Warner And Kaine Welcome Navy Response On Ship Repair Workloads
WASHINGTON – U.S. Sens. Mark R. Warner and Tim Kaine (both D-VA) announced today that the Navy is providing additional predictability to the ship repair industry following a shortfall in workload requirements for the Hampton Roads area that has led to layoffs at several shipyards. Specifically, the Navy will expedite repair work on the USS Gettysburg, USS Tortuga, and USS Winston Churchill and will outsource two submarine maintenance availabilities to the private sector, in order to provide some workload stability to the shipyards until the number of scheduled ship availabilities increases in 2018.
“We appreciate the Navy’s willingness to undertake the necessary planning to move the maintenance of three ships – the USS Gettysburg, Tortuga, and Winston Churchill – forward by several months and to move the maintenance of two submarines to the private shipyards,” said Sen. Warner and Sen. Kaine today. “While these efforts won’t stave off all reductions experienced by the shipyards, the Navy’s accommodation of our request will preserve many high-skilled jobs to ensure we maintain a ready workforce for the expected increase in repair work in 2018. We believe this significant move on the part of the Navy is a testament to the value of the Hampton Roads shipyards and world-class shipyard workers.”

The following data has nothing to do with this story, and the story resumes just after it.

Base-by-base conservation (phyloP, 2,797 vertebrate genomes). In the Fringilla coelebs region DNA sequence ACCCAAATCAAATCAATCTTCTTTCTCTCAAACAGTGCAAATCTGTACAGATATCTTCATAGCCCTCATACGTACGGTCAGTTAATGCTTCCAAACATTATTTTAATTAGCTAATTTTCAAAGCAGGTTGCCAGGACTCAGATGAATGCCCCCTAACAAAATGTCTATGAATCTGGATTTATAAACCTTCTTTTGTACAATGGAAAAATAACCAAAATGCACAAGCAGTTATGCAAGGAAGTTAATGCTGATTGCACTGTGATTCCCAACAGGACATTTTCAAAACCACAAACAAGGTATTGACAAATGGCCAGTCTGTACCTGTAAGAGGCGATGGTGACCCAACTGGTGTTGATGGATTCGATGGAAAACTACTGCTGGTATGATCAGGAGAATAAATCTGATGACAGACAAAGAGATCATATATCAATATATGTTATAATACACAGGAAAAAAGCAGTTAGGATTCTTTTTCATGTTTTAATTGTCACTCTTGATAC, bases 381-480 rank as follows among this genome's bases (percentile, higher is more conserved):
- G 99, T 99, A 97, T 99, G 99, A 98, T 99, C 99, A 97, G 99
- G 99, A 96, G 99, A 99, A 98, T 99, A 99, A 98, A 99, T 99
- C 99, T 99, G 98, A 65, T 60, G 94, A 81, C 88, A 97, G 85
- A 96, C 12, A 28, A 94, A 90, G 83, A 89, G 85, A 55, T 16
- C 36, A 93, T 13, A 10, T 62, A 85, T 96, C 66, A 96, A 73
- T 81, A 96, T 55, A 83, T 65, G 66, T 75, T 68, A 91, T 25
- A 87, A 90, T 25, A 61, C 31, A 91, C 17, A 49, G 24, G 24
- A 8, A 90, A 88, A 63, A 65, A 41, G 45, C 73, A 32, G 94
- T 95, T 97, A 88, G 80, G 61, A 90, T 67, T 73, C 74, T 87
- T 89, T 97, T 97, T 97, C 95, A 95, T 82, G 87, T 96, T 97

In an October 1 letter, Sens. Warner and Kaine urged Secretary of the Navy Ray Mabus to develop a plan to stabilize the ship repair industry, suggesting several options that the Navy could implement to increase stability and predictability of the workload at the private shipyards until demand increases in 2018.
In a response released by the Senators today, Assistant Secretary of the Navy Sean J. Stackley wrote, “The Navy shares your concerns about the reduction of Fiscal Year 2016 workload and resulting layoffs announced in the Hampton Roads area and is working with Congress and industry to mitigate current reduction in workload in order to minimize the loss of critical ship repair skills before workload returns to more traditional levels… Sustainment of a healthy industrial base is a key element of delivering warships, maintaining the readiness of the force and modernizing the force to achieve expected service life.” To read the Navy’s full response to the Senators, click here.